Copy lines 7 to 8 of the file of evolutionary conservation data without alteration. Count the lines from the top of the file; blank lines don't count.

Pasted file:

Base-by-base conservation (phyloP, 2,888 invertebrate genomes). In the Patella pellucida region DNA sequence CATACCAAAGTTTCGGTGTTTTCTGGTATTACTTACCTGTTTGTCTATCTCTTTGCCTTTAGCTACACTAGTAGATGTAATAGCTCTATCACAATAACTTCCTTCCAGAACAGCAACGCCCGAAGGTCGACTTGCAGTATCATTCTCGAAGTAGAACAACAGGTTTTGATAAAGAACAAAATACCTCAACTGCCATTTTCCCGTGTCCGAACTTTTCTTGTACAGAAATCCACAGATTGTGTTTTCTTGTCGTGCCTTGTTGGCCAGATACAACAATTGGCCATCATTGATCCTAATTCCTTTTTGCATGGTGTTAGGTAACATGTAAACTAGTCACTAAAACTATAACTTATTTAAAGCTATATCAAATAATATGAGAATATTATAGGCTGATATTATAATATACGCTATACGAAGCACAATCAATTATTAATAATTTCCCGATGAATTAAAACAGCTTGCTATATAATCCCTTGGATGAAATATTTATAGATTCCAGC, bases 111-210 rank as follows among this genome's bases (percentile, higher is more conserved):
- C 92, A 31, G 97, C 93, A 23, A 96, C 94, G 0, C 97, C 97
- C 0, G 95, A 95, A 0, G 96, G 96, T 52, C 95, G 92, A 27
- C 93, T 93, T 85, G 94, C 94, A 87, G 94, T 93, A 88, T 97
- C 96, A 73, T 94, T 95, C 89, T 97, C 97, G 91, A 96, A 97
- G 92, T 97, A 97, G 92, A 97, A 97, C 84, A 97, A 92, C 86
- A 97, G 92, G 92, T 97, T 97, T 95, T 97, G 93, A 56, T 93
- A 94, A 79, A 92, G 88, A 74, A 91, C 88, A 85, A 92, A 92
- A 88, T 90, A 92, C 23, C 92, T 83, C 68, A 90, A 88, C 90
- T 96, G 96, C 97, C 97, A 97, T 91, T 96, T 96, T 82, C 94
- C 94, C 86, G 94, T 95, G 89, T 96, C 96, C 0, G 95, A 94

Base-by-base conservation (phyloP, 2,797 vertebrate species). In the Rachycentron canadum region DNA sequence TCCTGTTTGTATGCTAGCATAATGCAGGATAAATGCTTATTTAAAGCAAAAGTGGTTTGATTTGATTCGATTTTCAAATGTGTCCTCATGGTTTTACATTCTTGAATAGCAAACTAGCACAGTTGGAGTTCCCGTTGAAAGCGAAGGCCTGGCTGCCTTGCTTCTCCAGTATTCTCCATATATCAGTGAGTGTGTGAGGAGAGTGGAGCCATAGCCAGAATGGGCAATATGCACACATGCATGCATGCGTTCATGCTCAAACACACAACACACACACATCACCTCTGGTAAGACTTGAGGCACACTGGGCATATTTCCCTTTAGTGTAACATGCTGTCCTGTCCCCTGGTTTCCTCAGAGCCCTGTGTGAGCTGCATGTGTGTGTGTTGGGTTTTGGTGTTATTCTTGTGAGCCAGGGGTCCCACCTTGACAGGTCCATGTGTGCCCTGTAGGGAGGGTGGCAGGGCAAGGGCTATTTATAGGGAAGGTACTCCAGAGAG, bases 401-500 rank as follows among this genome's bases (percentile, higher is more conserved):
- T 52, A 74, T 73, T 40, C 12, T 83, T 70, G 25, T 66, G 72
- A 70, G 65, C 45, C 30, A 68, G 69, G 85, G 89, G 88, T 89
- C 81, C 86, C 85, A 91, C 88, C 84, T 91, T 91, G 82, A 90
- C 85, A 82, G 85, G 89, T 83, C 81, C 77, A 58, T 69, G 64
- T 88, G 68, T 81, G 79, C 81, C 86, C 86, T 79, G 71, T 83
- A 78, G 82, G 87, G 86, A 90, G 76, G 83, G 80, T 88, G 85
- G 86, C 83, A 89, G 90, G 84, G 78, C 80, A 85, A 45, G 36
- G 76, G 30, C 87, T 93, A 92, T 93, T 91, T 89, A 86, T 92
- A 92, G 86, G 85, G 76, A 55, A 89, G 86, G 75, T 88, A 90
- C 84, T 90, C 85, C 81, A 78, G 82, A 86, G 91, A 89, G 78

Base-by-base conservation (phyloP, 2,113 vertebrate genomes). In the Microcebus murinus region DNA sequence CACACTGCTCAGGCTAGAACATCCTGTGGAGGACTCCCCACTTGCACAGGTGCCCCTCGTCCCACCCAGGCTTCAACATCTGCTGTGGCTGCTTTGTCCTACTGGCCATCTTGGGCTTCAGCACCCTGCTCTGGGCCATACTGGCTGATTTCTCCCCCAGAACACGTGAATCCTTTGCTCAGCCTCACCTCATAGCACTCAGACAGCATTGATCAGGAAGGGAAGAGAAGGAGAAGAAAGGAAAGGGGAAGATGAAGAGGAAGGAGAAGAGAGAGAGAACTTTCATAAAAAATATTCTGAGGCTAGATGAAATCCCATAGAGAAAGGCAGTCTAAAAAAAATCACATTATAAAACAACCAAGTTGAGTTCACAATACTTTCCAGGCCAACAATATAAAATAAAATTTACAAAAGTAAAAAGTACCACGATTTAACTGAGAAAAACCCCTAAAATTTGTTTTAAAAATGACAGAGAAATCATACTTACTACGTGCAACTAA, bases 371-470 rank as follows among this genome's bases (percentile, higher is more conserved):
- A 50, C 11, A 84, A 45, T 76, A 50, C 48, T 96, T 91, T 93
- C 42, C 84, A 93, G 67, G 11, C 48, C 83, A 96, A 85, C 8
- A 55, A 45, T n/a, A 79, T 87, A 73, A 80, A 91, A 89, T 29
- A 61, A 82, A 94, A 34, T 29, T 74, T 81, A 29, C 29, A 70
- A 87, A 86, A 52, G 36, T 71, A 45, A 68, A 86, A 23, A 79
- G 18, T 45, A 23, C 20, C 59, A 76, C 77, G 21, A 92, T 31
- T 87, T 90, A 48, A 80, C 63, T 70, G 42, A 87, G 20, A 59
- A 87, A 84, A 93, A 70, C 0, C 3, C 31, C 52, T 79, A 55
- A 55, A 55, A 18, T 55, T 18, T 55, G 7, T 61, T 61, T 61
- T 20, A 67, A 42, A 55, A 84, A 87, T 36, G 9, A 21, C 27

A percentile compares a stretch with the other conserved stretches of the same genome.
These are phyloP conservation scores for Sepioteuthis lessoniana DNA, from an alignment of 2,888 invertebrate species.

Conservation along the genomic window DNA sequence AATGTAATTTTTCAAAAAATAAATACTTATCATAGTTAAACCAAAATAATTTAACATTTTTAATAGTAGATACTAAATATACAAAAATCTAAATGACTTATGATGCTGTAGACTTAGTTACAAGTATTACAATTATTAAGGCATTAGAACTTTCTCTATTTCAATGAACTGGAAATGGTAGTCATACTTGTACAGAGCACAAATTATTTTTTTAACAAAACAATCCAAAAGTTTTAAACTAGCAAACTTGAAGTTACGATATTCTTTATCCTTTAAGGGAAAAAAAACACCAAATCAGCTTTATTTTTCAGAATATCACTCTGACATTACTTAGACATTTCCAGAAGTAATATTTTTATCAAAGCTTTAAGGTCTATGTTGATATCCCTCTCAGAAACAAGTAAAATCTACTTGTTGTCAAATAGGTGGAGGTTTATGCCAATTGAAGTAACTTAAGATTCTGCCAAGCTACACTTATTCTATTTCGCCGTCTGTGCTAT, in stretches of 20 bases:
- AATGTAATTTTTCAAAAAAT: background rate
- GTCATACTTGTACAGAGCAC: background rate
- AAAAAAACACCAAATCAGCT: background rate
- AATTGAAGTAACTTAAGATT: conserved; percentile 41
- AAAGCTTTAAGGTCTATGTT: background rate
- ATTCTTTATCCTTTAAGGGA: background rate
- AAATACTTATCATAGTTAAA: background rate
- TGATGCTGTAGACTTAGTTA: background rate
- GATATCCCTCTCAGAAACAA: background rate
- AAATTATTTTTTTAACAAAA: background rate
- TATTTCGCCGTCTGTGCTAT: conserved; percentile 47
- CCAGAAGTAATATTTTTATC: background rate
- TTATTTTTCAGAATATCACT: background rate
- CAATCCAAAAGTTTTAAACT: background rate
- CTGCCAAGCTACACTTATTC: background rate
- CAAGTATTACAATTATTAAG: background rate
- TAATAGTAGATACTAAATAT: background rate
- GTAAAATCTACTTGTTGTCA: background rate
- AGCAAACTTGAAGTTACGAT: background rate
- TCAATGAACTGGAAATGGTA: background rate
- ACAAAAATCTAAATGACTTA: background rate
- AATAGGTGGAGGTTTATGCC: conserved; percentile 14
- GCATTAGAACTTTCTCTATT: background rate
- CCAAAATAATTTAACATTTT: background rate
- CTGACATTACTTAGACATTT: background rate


- A 97, G 92, G 92, T 97, T 97, T 95, T 97, G 93, A 56, T 93
- A 94, A 79, A 92, G 88, A 74, A 91, C 88, A 85, A 92, A 92